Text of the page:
February 2022
Volume 22, Issue 3
Open Access
Optica Fall Vision Meeting Abstract  |   February 2022
Contributed Session I: A Multi-Modal Visual Assessment System For Monitoring Spaceflight Associated Neuro-Ocular Syndrome (SANS) During Long Duration Spaceflight
Author Affiliations
  • Joshua Ong
    University of Pittsburgh School of Medicine, Pittsburgh, Pennsylvania, United States
  • Nasif Zaman
    Human-Machine Perception Laboratory, Department of Computer Science and Engineering, University of Nevada, Reno, Reno, Nevada, United States
  • Sharif Amit Kamran
    Human-Machine Perception Laboratory, Department of Computer Science and Engineering, University of Nevada, Reno, Reno, Nevada, United States
  • Ethan Waisberg
    University College Dublin School of Medicine, Belfield, Dublin, Ireland
  • Alireza Tavakkoli
    Human-Machine Perception Laboratory, Department of Computer Science and Engineering, University of Nevada, Reno, Reno, Nevada, United States
  • Andrew G. Lee
    Department of Ophthalmology, Blanton Eye Institute, Houston Methodist Hospital, Houston, Texas, United States
    Center for Space Medicine, Baylor College of Medicine, Houston, Texas, United States
    The Houston Methodist Research Institute, Houston Methodist Hospital, Houston, Texas, United States
    Departments of Ophthalmology, Neurology, and Neurosurgery, Weill Cornell Medicine, New York, New York, United States
    Department of Ophthalmology, University of Texas Medical Branch, Galveston, Texas, United States
    University of Texas MD Anderson Cancer Center, Houston, Texas, United States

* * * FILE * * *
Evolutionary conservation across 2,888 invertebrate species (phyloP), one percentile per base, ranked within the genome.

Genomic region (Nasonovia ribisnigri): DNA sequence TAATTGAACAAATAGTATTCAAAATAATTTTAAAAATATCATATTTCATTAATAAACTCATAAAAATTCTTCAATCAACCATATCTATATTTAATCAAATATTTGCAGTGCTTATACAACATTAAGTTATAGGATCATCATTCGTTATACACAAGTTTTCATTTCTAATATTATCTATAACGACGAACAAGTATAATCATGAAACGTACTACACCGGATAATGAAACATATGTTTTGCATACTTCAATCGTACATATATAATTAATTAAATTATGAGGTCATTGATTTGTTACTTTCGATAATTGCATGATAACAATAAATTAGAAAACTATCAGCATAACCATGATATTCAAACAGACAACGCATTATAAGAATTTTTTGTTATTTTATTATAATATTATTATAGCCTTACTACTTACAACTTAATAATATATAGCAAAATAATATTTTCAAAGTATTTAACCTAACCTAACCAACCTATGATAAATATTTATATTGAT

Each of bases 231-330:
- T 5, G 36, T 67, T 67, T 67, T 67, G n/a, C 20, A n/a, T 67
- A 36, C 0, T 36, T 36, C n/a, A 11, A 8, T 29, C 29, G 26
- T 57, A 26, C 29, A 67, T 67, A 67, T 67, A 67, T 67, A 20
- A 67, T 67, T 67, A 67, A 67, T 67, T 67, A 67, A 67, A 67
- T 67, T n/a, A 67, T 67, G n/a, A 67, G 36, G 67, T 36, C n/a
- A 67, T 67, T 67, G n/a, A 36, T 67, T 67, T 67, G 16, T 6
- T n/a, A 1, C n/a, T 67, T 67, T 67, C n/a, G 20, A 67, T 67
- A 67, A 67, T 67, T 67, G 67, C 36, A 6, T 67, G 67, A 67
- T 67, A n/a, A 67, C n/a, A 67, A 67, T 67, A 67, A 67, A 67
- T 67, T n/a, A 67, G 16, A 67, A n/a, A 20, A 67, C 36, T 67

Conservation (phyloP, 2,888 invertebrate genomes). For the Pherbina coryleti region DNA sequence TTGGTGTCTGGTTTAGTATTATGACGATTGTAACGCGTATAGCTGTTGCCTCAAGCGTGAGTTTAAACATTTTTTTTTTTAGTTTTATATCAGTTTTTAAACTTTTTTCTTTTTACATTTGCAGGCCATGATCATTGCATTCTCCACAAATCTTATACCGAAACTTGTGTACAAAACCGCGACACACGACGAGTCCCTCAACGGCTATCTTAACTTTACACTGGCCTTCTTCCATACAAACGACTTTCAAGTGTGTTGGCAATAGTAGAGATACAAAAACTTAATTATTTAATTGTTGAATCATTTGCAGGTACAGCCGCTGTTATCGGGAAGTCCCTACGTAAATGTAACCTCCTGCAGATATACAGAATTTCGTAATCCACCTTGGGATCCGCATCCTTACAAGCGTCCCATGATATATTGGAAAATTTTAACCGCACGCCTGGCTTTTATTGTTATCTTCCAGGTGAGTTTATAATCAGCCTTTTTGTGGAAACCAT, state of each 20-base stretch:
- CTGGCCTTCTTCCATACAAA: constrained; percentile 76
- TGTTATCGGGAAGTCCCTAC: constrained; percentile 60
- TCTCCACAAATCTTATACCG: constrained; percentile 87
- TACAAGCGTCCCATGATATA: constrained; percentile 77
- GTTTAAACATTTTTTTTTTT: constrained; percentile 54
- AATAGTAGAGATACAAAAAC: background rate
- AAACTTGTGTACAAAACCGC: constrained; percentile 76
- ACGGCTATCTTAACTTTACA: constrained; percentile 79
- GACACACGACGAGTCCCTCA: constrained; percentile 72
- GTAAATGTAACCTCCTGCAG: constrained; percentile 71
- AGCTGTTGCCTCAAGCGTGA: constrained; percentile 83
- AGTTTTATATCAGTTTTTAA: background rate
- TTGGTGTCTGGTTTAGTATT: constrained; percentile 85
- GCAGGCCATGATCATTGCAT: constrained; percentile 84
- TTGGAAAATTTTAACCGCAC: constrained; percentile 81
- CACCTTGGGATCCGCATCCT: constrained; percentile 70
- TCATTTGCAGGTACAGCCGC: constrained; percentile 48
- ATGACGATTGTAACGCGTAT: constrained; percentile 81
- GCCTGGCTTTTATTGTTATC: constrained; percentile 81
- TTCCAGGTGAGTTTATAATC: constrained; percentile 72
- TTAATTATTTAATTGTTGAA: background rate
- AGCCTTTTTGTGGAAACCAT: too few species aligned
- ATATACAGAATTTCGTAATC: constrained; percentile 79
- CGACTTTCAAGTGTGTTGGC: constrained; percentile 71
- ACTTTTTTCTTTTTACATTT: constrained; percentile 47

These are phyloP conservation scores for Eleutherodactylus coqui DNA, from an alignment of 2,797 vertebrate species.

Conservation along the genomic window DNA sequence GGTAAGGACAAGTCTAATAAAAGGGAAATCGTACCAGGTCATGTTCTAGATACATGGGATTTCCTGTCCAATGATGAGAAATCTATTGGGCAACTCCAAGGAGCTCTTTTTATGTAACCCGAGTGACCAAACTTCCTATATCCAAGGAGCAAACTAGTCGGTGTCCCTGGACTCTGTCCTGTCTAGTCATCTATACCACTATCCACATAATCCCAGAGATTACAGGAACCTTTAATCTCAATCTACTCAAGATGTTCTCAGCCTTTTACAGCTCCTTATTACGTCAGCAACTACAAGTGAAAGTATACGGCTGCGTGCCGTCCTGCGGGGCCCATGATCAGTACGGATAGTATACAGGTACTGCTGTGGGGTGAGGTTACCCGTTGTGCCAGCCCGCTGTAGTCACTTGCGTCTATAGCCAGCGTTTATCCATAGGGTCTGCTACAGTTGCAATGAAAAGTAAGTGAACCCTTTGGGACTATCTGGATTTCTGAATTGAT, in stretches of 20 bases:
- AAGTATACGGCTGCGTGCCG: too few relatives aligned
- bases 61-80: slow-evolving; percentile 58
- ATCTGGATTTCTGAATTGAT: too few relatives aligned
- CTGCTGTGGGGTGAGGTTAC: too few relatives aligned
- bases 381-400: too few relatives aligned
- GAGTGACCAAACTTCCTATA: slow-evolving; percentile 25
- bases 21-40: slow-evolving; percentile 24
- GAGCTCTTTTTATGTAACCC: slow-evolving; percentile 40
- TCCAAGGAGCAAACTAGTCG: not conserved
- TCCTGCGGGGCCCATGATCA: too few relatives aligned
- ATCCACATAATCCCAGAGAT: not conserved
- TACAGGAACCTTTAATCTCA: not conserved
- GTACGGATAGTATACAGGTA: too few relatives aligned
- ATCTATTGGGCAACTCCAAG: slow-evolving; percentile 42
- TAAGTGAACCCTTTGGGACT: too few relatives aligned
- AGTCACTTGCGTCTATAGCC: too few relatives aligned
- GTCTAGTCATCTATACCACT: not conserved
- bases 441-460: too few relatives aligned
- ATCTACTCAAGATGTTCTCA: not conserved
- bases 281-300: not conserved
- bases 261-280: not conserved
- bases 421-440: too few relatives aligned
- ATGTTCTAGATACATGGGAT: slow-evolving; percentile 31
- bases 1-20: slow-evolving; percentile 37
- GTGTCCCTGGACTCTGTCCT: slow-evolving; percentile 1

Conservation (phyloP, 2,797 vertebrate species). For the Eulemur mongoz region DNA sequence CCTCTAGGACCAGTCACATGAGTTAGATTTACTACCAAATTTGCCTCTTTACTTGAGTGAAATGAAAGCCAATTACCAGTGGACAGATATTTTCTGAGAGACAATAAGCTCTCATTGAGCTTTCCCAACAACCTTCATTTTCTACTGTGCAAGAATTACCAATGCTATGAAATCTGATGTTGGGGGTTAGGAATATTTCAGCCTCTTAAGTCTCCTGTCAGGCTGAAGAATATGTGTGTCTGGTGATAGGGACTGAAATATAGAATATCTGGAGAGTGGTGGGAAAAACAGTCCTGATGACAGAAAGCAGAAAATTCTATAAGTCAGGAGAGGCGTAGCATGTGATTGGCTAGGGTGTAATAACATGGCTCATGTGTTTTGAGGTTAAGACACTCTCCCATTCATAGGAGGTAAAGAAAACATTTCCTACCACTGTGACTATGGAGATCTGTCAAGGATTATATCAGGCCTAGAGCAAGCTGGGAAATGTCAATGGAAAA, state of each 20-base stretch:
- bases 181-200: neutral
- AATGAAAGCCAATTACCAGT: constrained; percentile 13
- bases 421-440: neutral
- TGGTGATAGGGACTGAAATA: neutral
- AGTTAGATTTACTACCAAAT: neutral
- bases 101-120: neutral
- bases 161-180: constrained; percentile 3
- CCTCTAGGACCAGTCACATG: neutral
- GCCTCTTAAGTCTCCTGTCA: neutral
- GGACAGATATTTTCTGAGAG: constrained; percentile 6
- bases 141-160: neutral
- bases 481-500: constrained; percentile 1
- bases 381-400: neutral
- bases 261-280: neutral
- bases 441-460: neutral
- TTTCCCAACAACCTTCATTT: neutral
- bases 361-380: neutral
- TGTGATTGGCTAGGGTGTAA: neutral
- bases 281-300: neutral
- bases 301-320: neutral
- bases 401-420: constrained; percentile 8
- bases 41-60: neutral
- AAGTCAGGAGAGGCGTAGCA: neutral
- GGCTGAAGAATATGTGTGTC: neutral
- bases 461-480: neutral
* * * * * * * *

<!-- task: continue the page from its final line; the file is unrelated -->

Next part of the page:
Texas A&M College of Medicine, Texas, United States
    Department of Ophthalmology, The University of Iowa Hospitals and Clinics, Iowa City, Iowa, United States
  • Michael Webster
    Department of Psychology, University of Nevada, Reno, United States
    Visual Perception Laboratory, University of Nevada, Reno, United States
Journal of Vision February 2022, Vol.22, 6. doi:https://doi.org/10.1167/jov.22.3.6
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      Joshua Ong, Nasif Zaman, Sharif Amit Kamran, Ethan Waisberg, Alireza Tavakkoli, Andrew G. Lee, Michael Webster; Contributed Session I: A Multi-Modal Visual Assessment System For Monitoring Spaceflight Associated Neuro-Ocular Syndrome (SANS) During Long Duration Spaceflight. Journal of Vision 2022;22(3):6. doi: https://doi.org/10.1167/jov.22.3.6.

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      © ARVO (1962-2015); The Authors (2016-present)

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Abstract

Spaceflight Associated Neuro-Ocular Syndrome (SANS) refers to a unique collection of neuro-ophthalmic clinical and imaging findings that are observed in astronauts during long duration spaceflight. These findings include optic disc edema, posterior globe flattening, retinal nerve layer fiber thickening, optic nerve sheath distension, and hyperopic shift. SANS currently serves as a large barrier to deep space exploration; however, the exact pathophysiology is still being investigated. While in-flight imaging exists on the International Space Station, there are limitations to constant monitoring. To efficiently document the subtle changes that occur in SANS, NASA has funded the development of a head-mounted display, multi-modal visual assessment system; this novel device integrates visual acuity, visual field, contrast sensitivity, and metamorphopsia data (indirect indications) with known terrestrial neuro-ophthalmic imaging (direct indications) from astronauts and terrestrial analogs. By mapping these two indications, this visual assessment device will provide rapid in-flight monitoring of SANS symptoms and provide tools for the terrestrial development of countermeasures. We are in the process of beginning a pilot study of this multi-modal visual assessment device in healthy subjects to investigate the validity and reliability of this novel technology. This foundational study will compare the system with standard vision assessments utilized in clinical practice.

Footnotes
 Funding: This research was funded by NASA Grant 80NSSC20K1831 titled: A Non-intrusive Ocular Monitoring Framework to Model Ocular Structure and Functional Changes due to Long-term Spaceflight.
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